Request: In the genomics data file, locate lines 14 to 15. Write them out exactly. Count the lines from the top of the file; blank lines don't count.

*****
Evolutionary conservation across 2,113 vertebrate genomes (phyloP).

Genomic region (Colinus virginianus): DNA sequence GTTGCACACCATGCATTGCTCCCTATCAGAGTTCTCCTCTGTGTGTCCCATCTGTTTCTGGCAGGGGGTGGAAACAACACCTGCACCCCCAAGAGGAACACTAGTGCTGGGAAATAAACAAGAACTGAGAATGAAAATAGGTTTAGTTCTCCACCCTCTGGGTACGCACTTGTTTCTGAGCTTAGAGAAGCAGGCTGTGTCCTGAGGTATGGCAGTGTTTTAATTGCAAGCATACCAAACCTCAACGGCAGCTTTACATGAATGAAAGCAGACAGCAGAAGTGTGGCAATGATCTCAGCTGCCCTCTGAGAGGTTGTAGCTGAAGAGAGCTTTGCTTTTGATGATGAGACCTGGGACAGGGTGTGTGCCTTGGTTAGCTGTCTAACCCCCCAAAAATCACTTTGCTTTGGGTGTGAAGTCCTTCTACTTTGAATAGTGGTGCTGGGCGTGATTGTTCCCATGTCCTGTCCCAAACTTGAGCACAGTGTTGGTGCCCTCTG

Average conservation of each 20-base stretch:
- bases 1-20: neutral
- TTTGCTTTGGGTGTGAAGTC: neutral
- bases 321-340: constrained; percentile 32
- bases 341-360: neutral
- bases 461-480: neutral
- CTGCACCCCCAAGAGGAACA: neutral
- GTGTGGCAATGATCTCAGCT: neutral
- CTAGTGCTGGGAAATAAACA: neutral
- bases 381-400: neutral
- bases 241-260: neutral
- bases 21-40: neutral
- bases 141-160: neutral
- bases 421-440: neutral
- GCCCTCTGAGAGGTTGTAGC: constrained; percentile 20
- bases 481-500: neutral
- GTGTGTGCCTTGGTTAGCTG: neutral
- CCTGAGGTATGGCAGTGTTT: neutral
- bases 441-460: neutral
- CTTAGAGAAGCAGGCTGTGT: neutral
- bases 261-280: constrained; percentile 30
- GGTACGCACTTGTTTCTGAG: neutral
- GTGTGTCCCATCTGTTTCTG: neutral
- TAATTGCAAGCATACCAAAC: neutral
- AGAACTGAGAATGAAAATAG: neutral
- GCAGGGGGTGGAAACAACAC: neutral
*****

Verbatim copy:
- bases 21-40: neutral
- bases 141-160: neutral